If you have a look at Chart-Track we’re the only console that’s up year-on-year. Everybody else is down, so we’re having a good year because what we’ve done is we’ve added functionality to the PS3 all the way along. If you have a look at you XrossMediaBar now compared to when you first switched on your PS3 you’ve got PlayTV, iPlayer, VidZone and more one after the other, so we’re expanding the experiences consumers can get on their PS3. And we’re still building on those, there’s plenty more of those coming, so we’re maybe one third of the way through the journey of where we’ll get to with PS3.

With regard to content or lifecycle?
Both. This will be nudging on a ten year lifecycle as we had with PS2.

PS3 hardware’s performing strongly then, but how do you feel first party PS3 software’s doing? Microsoft’s Aaron Greenberg suggested yesterday that Halo 3 has outsold a large number of PS3 games – including the Uncharted and Resistance franchises – combined, based on NPD figures.
Well I’m really happy with them because as I said, we’re selling more than we ever have done before. Secondly, I’m not too fussed about the competitive bits or people’s comments because at the end of the day, I’ve only got my focus, and that is giving consumers a great experience and great content and I don’t care what anybody else does. If we are doing that and if we are measured by the enjoyment and the engagement that we have with our consumers and we can have a successful business then that’s what it will be. Our DNA is about innovation and giving people technology that they didn’t even realise they needed at the time and about pushing the envelope.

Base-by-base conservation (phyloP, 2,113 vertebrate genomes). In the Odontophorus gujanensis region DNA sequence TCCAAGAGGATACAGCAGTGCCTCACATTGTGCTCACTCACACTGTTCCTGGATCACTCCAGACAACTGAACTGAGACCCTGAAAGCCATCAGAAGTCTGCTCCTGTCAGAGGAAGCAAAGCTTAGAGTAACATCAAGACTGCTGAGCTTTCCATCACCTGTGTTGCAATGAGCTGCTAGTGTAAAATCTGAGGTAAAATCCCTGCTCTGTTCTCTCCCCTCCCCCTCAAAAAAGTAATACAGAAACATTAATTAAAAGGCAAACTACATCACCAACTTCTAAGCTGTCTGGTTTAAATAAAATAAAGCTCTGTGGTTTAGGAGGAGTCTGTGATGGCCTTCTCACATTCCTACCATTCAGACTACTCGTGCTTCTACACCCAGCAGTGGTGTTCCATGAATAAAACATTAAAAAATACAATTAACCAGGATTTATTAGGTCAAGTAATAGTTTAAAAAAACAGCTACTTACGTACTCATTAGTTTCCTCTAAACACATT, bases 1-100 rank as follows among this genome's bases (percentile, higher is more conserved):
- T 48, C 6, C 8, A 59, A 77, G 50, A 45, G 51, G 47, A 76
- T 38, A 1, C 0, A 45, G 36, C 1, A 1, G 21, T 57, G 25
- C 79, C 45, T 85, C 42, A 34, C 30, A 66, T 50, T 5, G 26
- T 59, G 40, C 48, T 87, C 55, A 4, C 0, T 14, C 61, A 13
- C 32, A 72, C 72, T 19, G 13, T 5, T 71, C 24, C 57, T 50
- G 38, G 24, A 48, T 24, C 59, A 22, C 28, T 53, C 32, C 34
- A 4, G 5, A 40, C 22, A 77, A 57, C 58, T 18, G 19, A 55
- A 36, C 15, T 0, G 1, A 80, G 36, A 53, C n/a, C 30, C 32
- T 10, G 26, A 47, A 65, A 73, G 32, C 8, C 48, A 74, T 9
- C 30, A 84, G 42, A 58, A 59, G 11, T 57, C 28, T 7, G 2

Do you expect your competitors, and specifically Microsoft, to follow your example and get into the 3D space?
I would say that they have to. Whether they can is a different matter, but of course everyone will have to get into 3D because it’s the natural way of viewing the world. So why would you stay in a 2D world if you have the ability to do 3D? We have the ability to do 3D right now with the devices consumers already have in their living rooms. So what I need now is lots of people to go out and buy 3D TVs.

What are your expectations for E3? Are you expecting 3D to steal the show, as opposed to motion controls?
I think it’s a combination of things. We’re going to see the potential of the next few years because what we’ll probably see with 3D is us retrofitting 2D games to 3D, there’ll be some pure 3D development which you’ll see in some of the games that we’ll show, but I think the real creative juices are starting to flow now, and that will be apparent maybe next year and the year after and it will just grow. I don’t think any one element is a show stopper. I think what we’ll show is that we have confidence and the ability to move forward and grow the experience for the consumer.